The approval for Abrysvo represents the second RSV vaccine approved for adults aged 60 years and older in the last month.
This article was originally published in ContagionLive.
The US Food and Drug Administration (FDA) has approved Abrysvo, a respiratory syncytial virus (RSV) vaccine for older adults.
The approval will allow Pfizer to move forward with the vaccine for individuals aged 60 years and older to prevent lower respiratory tract disease caused by RSV.
Abrysvo, a bivalent RSV prefusion F (RSVpreF) vaccine, is composed of 2 preF proteins specifically chosen to optimize protection against RSV A and B strains.
“A vaccine to help prevent RSV had been an elusive public health goal for more than half a century," said Annaliesa Anderson, PhD, senior vice president and chief scientific officer of vaccine research and development at Pfizer, in a statement. “Abrysvo will address a need to help protect older adults against the potentially serious consequences of RSV disease. We are extremely grateful to the clinical trial participants, study investigator teams and our dedicated Pfizer colleagues for their roles in making this vaccine available.”
In the more than 50 years of working to develop an RSV vaccine, Abrysvo is the world’s second-ever to be granted approval. Last month, GSK’s Arexvy (RSVPreF3 +AS01E) was approved to prevent lower respiratory tract disease (LRTD) caused by RSV in adults 60 years and older.
The FDA's decision to approve Abrysvo as well was based on data obtained from the pivotal Phase 3 clinical trial (NCT05035212) known as RENOIR (RSV vaccine Efficacy study iNOlder adults Immunized against RSV disease). RENOIR is a global, randomized, double-blind, placebo-controlled study designed to evaluate the efficacy, immunogenicity, and safety of a single dose of the vaccine in adults aged 60 and older.
Approximately 37,000 participants were enrolled in RENOIR, with half receiving RSVpreF 120 μg and the other half receiving placebo in a 1:1 ratio. RENOIR is an ongoing study, with efficacy data being collected during the second RSV season.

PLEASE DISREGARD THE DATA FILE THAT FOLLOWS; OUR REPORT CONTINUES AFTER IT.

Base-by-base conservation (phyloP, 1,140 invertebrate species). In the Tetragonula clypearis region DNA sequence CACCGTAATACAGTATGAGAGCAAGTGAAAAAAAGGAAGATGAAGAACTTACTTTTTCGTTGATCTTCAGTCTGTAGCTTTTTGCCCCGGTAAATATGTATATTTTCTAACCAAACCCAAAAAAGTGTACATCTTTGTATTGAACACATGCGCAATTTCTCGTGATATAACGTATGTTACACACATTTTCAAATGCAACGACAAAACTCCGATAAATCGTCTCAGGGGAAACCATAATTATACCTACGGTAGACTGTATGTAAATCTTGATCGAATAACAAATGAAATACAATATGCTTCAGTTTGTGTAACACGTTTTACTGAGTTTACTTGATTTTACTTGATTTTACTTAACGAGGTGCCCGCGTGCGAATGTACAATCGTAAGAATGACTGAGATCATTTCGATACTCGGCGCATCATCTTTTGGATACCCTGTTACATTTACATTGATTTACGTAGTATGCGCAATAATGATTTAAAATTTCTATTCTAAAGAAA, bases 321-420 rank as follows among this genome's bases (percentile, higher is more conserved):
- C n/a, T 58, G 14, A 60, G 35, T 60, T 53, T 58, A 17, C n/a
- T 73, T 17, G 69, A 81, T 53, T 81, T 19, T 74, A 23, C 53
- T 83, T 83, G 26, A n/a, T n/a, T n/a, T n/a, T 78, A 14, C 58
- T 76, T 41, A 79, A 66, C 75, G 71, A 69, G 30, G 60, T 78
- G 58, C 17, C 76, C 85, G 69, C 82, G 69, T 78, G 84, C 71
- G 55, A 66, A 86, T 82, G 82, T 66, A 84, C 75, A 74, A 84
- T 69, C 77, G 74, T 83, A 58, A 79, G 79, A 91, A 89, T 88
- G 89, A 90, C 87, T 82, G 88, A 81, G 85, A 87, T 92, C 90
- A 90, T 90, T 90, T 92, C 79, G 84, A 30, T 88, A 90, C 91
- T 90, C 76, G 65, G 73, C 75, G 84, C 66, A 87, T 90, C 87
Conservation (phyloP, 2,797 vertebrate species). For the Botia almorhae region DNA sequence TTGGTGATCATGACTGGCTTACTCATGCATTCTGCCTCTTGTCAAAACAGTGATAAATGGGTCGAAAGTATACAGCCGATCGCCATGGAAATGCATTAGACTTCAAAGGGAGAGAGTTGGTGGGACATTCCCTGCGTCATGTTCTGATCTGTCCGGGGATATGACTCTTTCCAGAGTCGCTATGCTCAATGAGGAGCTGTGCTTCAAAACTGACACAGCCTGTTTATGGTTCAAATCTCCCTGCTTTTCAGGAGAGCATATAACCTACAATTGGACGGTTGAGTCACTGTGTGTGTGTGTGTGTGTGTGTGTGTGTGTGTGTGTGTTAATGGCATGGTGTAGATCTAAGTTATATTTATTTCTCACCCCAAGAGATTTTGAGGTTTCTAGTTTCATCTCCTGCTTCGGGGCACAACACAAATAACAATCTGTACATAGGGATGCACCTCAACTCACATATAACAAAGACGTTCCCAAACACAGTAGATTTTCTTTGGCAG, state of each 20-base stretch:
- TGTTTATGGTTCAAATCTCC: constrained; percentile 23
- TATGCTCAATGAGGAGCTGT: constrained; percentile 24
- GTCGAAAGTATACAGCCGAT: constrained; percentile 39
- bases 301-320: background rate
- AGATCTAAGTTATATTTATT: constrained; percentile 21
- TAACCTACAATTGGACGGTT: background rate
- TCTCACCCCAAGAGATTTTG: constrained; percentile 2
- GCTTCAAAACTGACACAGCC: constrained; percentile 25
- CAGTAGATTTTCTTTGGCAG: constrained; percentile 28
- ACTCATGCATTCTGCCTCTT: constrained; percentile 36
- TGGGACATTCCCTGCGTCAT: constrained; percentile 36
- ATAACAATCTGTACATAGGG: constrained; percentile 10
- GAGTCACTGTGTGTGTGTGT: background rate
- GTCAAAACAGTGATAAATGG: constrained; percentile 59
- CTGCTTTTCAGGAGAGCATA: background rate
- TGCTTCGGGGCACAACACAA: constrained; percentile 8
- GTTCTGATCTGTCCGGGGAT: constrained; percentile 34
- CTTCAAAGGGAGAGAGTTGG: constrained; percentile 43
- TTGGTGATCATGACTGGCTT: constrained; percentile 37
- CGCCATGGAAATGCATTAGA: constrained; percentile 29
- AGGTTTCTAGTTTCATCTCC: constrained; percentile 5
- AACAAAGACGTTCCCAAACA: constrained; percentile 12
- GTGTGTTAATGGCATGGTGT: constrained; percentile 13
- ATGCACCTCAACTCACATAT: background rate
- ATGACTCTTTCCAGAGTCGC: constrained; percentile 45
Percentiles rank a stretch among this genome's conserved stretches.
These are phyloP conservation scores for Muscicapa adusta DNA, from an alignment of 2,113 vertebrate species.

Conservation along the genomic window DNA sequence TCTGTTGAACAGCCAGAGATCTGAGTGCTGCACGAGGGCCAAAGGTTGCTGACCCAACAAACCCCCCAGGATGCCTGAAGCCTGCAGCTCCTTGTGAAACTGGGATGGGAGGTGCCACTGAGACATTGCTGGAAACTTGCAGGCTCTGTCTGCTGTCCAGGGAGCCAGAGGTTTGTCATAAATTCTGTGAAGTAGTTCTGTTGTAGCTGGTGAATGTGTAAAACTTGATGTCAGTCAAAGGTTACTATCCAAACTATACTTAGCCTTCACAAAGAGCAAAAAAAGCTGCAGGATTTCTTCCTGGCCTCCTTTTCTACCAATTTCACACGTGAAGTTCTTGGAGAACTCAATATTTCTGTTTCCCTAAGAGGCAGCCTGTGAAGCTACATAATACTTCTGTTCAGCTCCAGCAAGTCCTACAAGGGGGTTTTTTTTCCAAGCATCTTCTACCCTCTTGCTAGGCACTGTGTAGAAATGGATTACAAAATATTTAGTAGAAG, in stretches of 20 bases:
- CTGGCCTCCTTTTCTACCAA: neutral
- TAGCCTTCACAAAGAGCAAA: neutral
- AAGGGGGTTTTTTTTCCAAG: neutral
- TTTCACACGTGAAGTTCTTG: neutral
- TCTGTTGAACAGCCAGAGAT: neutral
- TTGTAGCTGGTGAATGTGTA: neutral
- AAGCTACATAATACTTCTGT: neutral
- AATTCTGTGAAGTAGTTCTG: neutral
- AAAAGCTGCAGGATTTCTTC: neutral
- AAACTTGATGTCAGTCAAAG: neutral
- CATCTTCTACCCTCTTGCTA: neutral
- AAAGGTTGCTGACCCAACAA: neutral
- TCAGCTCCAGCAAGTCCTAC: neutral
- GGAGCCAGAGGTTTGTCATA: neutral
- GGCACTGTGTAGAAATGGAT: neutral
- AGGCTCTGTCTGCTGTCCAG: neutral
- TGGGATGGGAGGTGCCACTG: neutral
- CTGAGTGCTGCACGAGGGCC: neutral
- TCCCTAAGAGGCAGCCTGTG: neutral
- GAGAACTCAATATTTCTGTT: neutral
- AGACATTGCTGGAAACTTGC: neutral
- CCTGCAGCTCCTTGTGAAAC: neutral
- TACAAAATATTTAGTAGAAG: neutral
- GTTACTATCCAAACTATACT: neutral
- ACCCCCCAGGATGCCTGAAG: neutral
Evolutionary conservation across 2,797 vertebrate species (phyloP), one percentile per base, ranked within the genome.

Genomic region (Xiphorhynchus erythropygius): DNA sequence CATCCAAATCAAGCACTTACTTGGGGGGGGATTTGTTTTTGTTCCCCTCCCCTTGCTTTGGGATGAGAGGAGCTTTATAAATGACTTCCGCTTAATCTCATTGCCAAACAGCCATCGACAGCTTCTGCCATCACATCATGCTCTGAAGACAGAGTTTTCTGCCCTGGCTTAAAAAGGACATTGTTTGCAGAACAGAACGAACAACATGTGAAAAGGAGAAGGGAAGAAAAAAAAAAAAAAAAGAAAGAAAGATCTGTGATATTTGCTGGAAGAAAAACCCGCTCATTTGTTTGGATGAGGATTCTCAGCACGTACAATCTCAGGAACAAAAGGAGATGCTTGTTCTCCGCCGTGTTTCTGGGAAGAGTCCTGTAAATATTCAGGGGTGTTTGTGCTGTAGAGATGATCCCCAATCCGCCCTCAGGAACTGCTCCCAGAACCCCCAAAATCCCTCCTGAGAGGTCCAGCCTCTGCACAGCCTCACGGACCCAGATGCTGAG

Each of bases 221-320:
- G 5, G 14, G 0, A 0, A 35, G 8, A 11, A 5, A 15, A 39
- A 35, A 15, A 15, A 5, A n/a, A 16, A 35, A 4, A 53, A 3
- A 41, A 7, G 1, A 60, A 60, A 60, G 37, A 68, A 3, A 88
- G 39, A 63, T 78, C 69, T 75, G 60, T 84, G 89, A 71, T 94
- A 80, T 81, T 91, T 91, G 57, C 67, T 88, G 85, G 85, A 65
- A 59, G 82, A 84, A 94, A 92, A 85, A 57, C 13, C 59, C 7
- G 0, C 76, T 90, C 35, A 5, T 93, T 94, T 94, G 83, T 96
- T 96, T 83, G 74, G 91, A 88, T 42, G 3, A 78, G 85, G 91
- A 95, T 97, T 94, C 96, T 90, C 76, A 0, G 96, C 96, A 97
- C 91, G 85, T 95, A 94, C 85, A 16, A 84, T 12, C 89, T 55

Edward E. Walsh, MD, Professor of Medicine at the University of Rochester Medical Center and principal investigator of the RENOIR trial, commented, "This past RSV season demonstrated the serious consequences and potential health risks this virus poses for older adults. Today’s FDA approval of Abrysvo recognizes significant scientific progress, and importantly helps provide older adults potential protection against RSV and an opportunity to improve community health by helping prevent the disease.”
RSV is a contagious virus that commonly causes respiratory illnesses worldwide. It primarily affects the lungs and breathing passages, often leading to severe illness or even death. In the US, RSV poses a considerable burden on older adults, with disease severity increasing with age and comorbidities such as chronic obstructive pulmonary disease, asthma, and congestive heart failure.
In most healthy individuals, RSV manifests with mild, cold-like symptoms. Most people recover within 2 weeks, often without knowing they had contracted RSV. Infants and young children, however, are also susceptible to the worst of RSV infection. Thus, Pfizer is also seeking approval to administer RSVpreF to pregnant persons, with the goal of preventing medically attended lower respiratory tract disease (MA-LRTD) and severe MA-LRTD caused by RSV in infants from birth to 6 months of age.
The maternal vaccine was recently recommended for approval by the FDA’s Vaccines and Related Biological Products Advisory Committee (VRBPAC), and a decision is expected by August 21, 2023.
Regarding the use of RSV vaccines in older adults, the US Centers for Disease Control and Prevention's (CDC) Advisory Committee on Immunization Practices (ACIP) is scheduled to meet on June 21, 2023, to discuss recommendations. Pending the outcome of this meeting, Pfizer expects Abrysvo to be available in the third quarter of 2023, just ahead of the anticipated RSV season this fall.
In addition to this recent approval, Pfizer reported positive top-line results earlier this month from a Phase 3 study that evaluated the safety and immunogenicity of Abrysvo coadministered with seasonal inactivated influenza vaccine (SIIV) in adults aged 65 and older.
Furthermore, Pfizer announced its plans to conduct multiple clinical trials evaluating RSVpreF in healthy children aged 2-5 years, children aged 5-18 years with comorbidities, adults aged 18-60 years with comorbidities, and adults aged 18 years and older who are immunocompromised and at high risk for adverse RSV outcomes.